Wait! You should have set up your Spot first. Fortunately the nice people at their PR agency sent me a detailed sheet explaining what to do, and telling me the pre-set login and password. So I was able to go to their website and change the settings for who to email in the event of me pressing the 'Help!' button. I tried to get it to send a text too, but UK Vodafone didn't seem to be an option - I was offered the USA or Germany, but could see nothing UK-based. Just have to hope my would-be rescuers are watching their email closely then.

The device itself runs on two AA sized batteries, but not just any old AA batteries; this thing needs the lithium type (two supplied). I think if I was going to trust my life to it, I would buy a spare pair and carry them with me. Just in case. To insert the batteries you remove the back cover, using a couple of nifty screws with wire loops attached, handy if you don't carry a coin or screwdriver. The battery compartment, like everything else on this device, looked reasonably watertight. However I didn't chuck it in the pond to check, just in case the PR folks turned less than helpful and sent me a bill.

The belt clip doesn't fill me with confidence. It's thin and bendy and, although there's a ridge at the end to stop it riding up off your belt, I still wouldn't want to trust my life to it. Any stalker worth his salt knows that you have to tie your knife on or one day it won't be there. Same goes for this; I'd tie it on. Trouble is, there isn't a decent anchorage point to tie on to, just one of those little slots for a mobile phone style wriststrap. Probably good enough, but again this is my life we're talking about.

OK, so off we go through the heather. You could save the batteries til you need them, and leave the thing turned off. Or you might choose to switch it to 'track' mode, in which case it sends an 'OK' message every 10 minutes. So your wife/girlfriend/boss/etc can watch your progress on a Google map like this one. Which might be a good thing, or it might not...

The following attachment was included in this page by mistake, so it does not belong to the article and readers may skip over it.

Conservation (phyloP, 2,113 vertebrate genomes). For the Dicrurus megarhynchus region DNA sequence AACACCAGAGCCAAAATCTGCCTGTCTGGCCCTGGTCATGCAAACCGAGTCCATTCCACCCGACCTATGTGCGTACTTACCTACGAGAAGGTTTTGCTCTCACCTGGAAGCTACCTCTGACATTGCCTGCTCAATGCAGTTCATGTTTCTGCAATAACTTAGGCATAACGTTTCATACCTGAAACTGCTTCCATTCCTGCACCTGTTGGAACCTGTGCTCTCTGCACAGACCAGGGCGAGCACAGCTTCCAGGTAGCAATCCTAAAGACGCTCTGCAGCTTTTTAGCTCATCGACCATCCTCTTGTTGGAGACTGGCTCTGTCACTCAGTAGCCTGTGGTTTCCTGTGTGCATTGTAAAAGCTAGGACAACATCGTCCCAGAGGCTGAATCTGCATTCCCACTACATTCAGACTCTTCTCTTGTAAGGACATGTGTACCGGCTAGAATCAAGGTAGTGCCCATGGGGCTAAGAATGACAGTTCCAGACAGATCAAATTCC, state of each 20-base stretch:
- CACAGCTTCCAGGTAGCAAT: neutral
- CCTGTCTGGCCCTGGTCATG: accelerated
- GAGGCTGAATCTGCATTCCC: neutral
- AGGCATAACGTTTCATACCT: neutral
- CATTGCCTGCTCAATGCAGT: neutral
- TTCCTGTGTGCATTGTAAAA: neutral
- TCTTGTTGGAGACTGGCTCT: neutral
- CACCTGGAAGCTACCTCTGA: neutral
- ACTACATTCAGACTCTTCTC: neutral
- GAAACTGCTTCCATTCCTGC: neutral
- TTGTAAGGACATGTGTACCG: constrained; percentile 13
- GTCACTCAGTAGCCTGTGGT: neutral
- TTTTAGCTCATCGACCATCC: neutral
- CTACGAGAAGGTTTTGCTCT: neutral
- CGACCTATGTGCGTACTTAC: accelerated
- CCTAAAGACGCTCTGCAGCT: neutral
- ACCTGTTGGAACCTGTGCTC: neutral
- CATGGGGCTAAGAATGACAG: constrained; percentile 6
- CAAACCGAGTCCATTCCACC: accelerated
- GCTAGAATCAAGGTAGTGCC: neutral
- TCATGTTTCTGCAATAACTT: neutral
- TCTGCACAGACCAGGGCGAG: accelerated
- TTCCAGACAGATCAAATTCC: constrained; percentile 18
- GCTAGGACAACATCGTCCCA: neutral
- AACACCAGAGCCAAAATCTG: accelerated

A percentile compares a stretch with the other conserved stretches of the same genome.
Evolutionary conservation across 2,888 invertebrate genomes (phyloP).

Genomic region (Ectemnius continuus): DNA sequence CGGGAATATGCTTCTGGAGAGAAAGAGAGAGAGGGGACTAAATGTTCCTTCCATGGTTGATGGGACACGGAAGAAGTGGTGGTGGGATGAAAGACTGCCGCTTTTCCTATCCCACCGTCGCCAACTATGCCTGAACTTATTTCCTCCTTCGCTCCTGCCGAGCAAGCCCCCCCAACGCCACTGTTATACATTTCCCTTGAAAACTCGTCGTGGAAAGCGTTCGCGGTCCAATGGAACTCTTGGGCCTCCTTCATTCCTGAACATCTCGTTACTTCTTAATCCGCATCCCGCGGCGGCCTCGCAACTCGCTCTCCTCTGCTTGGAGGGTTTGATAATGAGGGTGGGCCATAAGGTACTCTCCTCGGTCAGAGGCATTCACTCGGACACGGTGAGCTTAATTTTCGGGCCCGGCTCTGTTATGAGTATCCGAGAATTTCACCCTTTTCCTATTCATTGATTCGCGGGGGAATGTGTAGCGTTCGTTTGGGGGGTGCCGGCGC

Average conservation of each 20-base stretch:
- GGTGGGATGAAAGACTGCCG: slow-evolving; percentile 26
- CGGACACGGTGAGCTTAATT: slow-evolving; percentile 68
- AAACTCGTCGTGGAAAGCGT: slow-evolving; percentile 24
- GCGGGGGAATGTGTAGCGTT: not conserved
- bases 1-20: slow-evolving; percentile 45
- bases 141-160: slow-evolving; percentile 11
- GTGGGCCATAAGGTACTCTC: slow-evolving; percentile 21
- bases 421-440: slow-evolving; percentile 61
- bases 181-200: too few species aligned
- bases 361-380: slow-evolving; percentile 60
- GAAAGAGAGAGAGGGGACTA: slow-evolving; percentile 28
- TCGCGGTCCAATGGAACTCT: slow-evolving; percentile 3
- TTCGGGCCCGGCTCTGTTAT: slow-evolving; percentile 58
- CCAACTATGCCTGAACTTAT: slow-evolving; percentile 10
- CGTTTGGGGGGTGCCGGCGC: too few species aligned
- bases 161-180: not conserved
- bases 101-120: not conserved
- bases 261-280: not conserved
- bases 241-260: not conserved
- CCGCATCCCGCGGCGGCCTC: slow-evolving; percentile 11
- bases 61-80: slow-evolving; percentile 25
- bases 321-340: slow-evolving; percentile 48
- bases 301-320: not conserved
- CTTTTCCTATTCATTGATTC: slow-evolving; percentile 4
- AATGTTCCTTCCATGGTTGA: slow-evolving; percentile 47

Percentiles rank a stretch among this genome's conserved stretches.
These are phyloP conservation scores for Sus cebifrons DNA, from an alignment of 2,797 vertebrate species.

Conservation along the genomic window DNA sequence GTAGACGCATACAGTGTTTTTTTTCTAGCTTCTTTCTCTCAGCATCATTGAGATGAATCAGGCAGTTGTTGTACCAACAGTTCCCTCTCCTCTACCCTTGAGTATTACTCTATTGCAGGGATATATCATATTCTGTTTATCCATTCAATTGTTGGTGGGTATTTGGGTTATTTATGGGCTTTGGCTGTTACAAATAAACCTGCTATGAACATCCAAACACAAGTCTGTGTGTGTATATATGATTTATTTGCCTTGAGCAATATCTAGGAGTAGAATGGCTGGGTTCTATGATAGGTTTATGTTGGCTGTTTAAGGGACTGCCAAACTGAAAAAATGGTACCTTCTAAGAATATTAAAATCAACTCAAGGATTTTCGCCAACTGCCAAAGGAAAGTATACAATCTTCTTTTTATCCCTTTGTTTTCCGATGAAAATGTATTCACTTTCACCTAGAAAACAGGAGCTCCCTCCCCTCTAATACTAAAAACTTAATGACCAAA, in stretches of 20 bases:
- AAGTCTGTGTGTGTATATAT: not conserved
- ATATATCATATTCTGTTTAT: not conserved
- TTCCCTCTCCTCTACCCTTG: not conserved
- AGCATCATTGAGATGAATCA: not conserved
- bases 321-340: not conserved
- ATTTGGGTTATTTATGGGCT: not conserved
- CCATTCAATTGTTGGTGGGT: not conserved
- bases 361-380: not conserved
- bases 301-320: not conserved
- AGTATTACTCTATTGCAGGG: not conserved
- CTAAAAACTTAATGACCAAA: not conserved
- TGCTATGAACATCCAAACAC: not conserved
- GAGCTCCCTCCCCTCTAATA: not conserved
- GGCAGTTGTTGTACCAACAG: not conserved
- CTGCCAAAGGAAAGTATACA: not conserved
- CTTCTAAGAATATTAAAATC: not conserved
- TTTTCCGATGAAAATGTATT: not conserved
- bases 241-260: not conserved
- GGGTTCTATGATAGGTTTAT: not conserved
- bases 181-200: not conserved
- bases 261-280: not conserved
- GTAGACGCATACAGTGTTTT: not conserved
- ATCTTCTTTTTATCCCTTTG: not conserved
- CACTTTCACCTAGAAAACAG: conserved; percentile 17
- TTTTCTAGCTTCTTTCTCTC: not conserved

In fact I still haven't managed to access the 'track' mode. I've pressed all the right buttons, and it simply refuses to work. I suspect I need to sign up (and pay for) an additional service.

What I have done, however, is use the single-shot 'OK' mode, which sends a single 'I'm here and I'm fine' kind of message to your chosen ones, together with a Google map link. If things go belly-up, you'd just press the next button along to raise the ante, with a 'Help!' message. Or if you've slipped into a pit of snakes and broken your leg and used up all your cartridges, presumably you'd swallow hard and go for the 'SOS' button, and watch the sky for the Coastguard, Mountain Rescue, SAS, or whoever is appropriate to your location and predicament.

In use, I've found that the device isn't half as instantaneous as you imagine. I was out walking the dog and pressed the 'OK' button, then drove home and checked my email expecting to find a nice little Google flag on my favourite dogwalking spot. No, the ping had been delayed, presumably while the device picked up various satellite signals and then sent its message. The flag showed me in the car, 100 yards from home! Still, that wouldn't be a problem for your average intrepid adventurer, or mountain walker casualty for that matter.

Will I be buying one? Honestly I'm tempted. It costs around £150, with an annual subscription of around £65. If I'd know about it when my daughter set off for her gap year, I'd have got one for her. It really comes into its own when you go beyond the reach of mobile phones, or will be unable to give a precise location (hand-held GPS would help here of course). For estates worried about their 'duty of care' to lone workers, I should think it's a must.

I believe there are one or two similar devices coming onto the market, so I'll keep an eye out and see how they compare. See the Spot at There's a similar looking device being offered by Scottish Communications here.